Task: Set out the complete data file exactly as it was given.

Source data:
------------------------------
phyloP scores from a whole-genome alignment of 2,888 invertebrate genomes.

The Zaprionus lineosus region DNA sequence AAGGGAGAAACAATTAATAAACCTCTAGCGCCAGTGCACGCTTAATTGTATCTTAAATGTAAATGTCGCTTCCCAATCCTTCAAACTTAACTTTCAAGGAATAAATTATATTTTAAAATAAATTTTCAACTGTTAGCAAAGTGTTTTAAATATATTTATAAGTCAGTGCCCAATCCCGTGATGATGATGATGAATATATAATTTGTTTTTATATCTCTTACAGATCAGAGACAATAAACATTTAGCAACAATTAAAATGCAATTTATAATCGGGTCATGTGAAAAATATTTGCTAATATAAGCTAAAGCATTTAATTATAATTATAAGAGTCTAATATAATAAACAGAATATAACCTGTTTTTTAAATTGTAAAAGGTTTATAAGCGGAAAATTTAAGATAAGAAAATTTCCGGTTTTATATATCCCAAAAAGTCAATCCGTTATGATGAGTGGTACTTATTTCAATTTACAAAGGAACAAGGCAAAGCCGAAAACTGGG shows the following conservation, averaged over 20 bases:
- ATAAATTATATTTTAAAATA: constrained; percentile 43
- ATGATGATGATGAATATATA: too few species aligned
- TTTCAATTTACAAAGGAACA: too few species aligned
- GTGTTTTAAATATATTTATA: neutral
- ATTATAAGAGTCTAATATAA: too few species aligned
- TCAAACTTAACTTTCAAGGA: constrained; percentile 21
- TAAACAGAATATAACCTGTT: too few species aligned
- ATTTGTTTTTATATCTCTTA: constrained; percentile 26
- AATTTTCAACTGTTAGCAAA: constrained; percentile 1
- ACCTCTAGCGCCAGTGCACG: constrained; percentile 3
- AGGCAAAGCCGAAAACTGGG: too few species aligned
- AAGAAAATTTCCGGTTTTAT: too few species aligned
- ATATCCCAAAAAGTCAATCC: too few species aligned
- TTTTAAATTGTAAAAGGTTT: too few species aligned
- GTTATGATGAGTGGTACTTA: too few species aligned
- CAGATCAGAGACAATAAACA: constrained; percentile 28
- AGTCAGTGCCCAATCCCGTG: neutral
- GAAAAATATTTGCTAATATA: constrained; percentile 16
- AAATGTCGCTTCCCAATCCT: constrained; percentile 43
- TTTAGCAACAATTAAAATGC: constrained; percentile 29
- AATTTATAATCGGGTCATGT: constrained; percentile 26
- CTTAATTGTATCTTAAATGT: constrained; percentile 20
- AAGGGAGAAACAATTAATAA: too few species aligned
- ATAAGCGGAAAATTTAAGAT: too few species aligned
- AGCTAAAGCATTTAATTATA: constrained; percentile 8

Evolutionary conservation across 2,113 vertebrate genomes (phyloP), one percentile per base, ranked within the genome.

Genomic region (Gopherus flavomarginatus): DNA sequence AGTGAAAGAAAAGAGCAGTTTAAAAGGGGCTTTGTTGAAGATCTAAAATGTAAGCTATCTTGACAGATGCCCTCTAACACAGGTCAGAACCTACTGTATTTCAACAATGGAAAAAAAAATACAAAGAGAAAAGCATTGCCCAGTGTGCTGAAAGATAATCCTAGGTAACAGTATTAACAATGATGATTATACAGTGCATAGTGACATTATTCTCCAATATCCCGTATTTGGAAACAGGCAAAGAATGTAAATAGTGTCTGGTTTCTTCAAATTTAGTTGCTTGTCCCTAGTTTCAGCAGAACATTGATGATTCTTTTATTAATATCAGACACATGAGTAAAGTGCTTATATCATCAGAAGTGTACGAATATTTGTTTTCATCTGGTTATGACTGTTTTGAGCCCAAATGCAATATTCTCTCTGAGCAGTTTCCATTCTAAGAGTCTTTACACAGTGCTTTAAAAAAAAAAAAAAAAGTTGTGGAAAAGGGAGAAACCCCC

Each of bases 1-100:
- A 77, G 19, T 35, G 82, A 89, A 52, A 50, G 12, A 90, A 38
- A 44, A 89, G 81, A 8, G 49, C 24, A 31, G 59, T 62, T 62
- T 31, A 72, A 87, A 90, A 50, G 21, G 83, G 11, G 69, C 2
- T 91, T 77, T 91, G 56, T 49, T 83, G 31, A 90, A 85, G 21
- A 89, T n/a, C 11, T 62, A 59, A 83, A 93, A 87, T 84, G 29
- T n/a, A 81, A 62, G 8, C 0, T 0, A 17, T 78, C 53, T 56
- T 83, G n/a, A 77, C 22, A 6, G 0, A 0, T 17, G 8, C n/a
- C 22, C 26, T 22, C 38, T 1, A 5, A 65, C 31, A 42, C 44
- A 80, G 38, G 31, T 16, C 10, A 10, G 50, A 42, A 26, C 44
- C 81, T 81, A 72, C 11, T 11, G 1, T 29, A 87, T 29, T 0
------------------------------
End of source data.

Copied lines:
phyloP scores from a whole-genome alignment of 2,888 invertebrate genomes.

The Zaprionus lineosus region DNA sequence AAGGGAGAAACAATTAATAAACCTCTAGCGCCAGTGCACGCTTAATTGTATCTTAAATGTAAATGTCGCTTCCCAATCCTTCAAACTTAACTTTCAAGGAATAAATTATATTTTAAAATAAATTTTCAACTGTTAGCAAAGTGTTTTAAATATATTTATAAGTCAGTGCCCAATCCCGTGATGATGATGATGAATATATAATTTGTTTTTATATCTCTTACAGATCAGAGACAATAAACATTTAGCAACAATTAAAATGCAATTTATAATCGGGTCATGTGAAAAATATTTGCTAATATAAGCTAAAGCATTTAATTATAATTATAAGAGTCTAATATAATAAACAGAATATAACCTGTTTTTTAAATTGTAAAAGGTTTATAAGCGGAAAATTTAAGATAAGAAAATTTCCGGTTTTATATATCCCAAAAAGTCAATCCGTTATGATGAGTGGTACTTATTTCAATTTACAAAGGAACAAGGCAAAGCCGAAAACTGGG shows the following conservation, averaged over 20 bases:
- ATAAATTATATTTTAAAATA: constrained; percentile 43
- ATGATGATGATGAATATATA: too few species aligned
- TTTCAATTTACAAAGGAACA: too few species aligned
- GTGTTTTAAATATATTTATA: neutral
- ATTATAAGAGTCTAATATAA: too few species aligned
- TCAAACTTAACTTTCAAGGA: constrained; percentile 21
- TAAACAGAATATAACCTGTT: too few species aligned
- ATTTGTTTTTATATCTCTTA: constrained; percentile 26
- AATTTTCAACTGTTAGCAAA: constrained; percentile 1
- ACCTCTAGCGCCAGTGCACG: constrained; percentile 3
- AGGCAAAGCCGAAAACTGGG: too few species aligned
- AAGAAAATTTCCGGTTTTAT: too few species aligned
- ATATCCCAAAAAGTCAATCC: too few species aligned
- TTTTAAATTGTAAAAGGTTT: too few species aligned
- GTTATGATGAGTGGTACTTA: too few species aligned
- CAGATCAGAGACAATAAACA: constrained; percentile 28
- AGTCAGTGCCCAATCCCGTG: neutral
- GAAAAATATTTGCTAATATA: constrained; percentile 16
- AAATGTCGCTTCCCAATCCT: constrained; percentile 43
- TTTAGCAACAATTAAAATGC: constrained; percentile 29
- AATTTATAATCGGGTCATGT: constrained; percentile 26
- CTTAATTGTATCTTAAATGT: constrained; percentile 20
- AAGGGAGAAACAATTAATAA: too few species aligned
- ATAAGCGGAAAATTTAAGAT: too few species aligned
- AGCTAAAGCATTTAATTATA: constrained; percentile 8

Evolutionary conservation across 2,113 vertebrate genomes (phyloP), one percentile per base, ranked within the genome.

Genomic region (Gopherus flavomarginatus): DNA sequence AGTGAAAGAAAAGAGCAGTTTAAAAGGGGCTTTGTTGAAGATCTAAAATGTAAGCTATCTTGACAGATGCCCTCTAACACAGGTCAGAACCTACTGTATTTCAACAATGGAAAAAAAAATACAAAGAGAAAAGCATTGCCCAGTGTGCTGAAAGATAATCCTAGGTAACAGTATTAACAATGATGATTATACAGTGCATAGTGACATTATTCTCCAATATCCCGTATTTGGAAACAGGCAAAGAATGTAAATAGTGTCTGGTTTCTTCAAATTTAGTTGCTTGTCCCTAGTTTCAGCAGAACATTGATGATTCTTTTATTAATATCAGACACATGAGTAAAGTGCTTATATCATCAGAAGTGTACGAATATTTGTTTTCATCTGGTTATGACTGTTTTGAGCCCAAATGCAATATTCTCTCTGAGCAGTTTCCATTCTAAGAGTCTTTACACAGTGCTTTAAAAAAAAAAAAAAAAGTTGTGGAAAAGGGAGAAACCCCC

Each of bases 1-100:
- A 77, G 19, T 35, G 82, A 89, A 52, A 50, G 12, A 90, A 38
- A 44, A 89, G 81, A 8, G 49, C 24, A 31, G 59, T 62, T 62
- T 31, A 72, A 87, A 90, A 50, G 21, G 83, G 11, G 69, C 2
- T 91, T 77, T 91, G 56, T 49, T 83, G 31, A 90, A 85, G 21
- A 89, T n/a, C 11, T 62, A 59, A 83, A 93, A 87, T 84, G 29
- T n/a, A 81, A 62, G 8, C 0, T 0, A 17, T 78, C 53, T 56
- T 83, G n/a, A 77, C 22, A 6, G 0, A 0, T 17, G 8, C n/a
- C 22, C 26, T 22, C 38, T 1, A 5, A 65, C 31, A 42, C 44
- A 80, G 38, G 31, T 16, C 10, A 10, G 50, A 42, A 26, C 44
- C 81, T 81, A 72, C 11, T 11, G 1, T 29, A 87, T 29, T 0